Thursday of the Seventh Week of Easter – Jn 17:20-26
In today’s Gospel Jesus begins by asking His Father for the gift of unity for all believers. This unity has a supreme importance, as it reflects the unity of the Father and Son. Furthermore, this unity brings about three effects: first, it makes us holy, “that they may be brought to perfection as one,” second, it reveals Jesus Christ as sent from the Father, “that the world may know that you sent me,” and, thirdly, it reveals the Father’s love “and that you loved them even as you loved me.” This unity is such an important characteristic of the Church that we proclaim that Church as “one” in the Creed, and Saint Augustine even used to call the Church “the Unity.” On the opposite end of the spectrum, then, we have division. Fulton Sheen writes that the word “diabolic” comes from the Greek dia and ballein, meaning “to tear apart,” that is, to divide, and this makes complete sense, since if Jesus wants unity, then Satan wants division.
Division isn’t simply a problem for the Church at large: it’s a problem that can also affect the smaller communities of the Church. Pope Saint John Paul the Second said that “Unity can only be the fruit of a conversion to Christ. . . . Such a conversion must be profound and include the entirety of the members in the many aspects of their lives, in such a way that unity truly comes about.” In other words, unity comes about when we are holy, when we give ourselves entirely to Christ and to the service of His people. Pope Francis spoke of the many ways that we as individuals, and particularly as religious, can work against the unity that Christ so earnestly desires. We can consider three: envy, aversion, and gossip:
First, “envy is the sadness which we feel on account of the good that happens to our neighbor.” Peter Kreeft wrote wisely that although envy “is not the greatest sin, [but] it is the only one that gives the sinner no pleasure are all. . . . It causes nothing but pain and sorrow.” Envy stems from pride, but can be combatted by remembering that what is given to one of us, is given to all of us, be it a talent, a skill, a gift, anything.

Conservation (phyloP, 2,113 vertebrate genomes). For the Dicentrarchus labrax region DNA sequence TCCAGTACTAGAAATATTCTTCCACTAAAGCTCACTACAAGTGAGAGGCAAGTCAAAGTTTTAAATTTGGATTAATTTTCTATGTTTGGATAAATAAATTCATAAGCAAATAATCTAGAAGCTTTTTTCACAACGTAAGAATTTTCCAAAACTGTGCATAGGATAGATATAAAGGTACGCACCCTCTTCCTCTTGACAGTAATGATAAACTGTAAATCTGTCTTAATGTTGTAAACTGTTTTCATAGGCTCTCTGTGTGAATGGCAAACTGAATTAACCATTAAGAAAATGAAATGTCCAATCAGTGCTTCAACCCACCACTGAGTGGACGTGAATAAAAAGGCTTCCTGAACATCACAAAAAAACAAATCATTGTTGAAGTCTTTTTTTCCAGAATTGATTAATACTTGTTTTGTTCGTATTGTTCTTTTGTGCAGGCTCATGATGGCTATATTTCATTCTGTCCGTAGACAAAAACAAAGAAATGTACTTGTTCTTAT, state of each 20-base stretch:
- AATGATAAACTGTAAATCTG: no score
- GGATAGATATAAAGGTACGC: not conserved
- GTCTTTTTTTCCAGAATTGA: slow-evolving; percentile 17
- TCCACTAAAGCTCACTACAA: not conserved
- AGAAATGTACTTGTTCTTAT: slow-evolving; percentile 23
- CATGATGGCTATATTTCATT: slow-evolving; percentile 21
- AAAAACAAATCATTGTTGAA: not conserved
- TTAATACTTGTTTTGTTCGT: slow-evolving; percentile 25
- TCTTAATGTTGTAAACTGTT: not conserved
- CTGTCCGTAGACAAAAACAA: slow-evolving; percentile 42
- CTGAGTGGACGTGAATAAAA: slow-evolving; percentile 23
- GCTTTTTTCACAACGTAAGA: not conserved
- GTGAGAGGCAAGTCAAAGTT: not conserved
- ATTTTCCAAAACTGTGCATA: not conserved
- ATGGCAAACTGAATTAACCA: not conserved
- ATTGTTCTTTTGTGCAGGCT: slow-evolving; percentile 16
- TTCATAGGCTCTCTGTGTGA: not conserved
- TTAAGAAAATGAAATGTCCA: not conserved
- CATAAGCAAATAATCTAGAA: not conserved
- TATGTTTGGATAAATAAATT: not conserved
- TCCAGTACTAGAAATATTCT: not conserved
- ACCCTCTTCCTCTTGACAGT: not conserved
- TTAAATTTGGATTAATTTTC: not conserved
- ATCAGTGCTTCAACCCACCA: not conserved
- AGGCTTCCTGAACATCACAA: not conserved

Secondly, aversionis when we deliberately avoid someone because we don’t like something about them. Saint Therese of Lisieux wrote that “there are, of course, no enemies in the Carmel; but, after all, we have our natural likes and dislikes. We may feel drawn towards one Sister, and may be tempted to go a long way round to avoid meeting another. Well, Our Lord tells me that this is the Sister to love and pray for, even though her behavior might make me imagine she does not care for me. ‘If you love them that love you, what thanks are to you? For sinners also love those that love them.’ And it is not enough to love; we must prove our love. Naturally one likes to please a friend, but that is not charity, since sinners do the same.”
Gossip, writes Saint John Vianney, is like the worm that eats the most beautiful of flowers and leaves behind its slime. In other words, it robs us of the joy that we could have from enjoying the good deeds of others, and instead gives the worst possible meaning to everything. In the end, we end up becoming miserable ourselves.
Let us pray, in a particular way through the intercession of Mary, Mother of the Church, for the grace to always work to become saints, so we can help bring about that unity that Jesus so earnestly desires.
 E.g. Letter 185.
 Fulton Sheen says this in Peace of Soul, I think. The exegesis is his own.
 John Paul II, “Particular Synod of Bishops of the Netherlands,” L’Osservatore Romano, 12 (1980) 65.
 Wednesday, 27 August 2014.
 Back to Virtue, 122.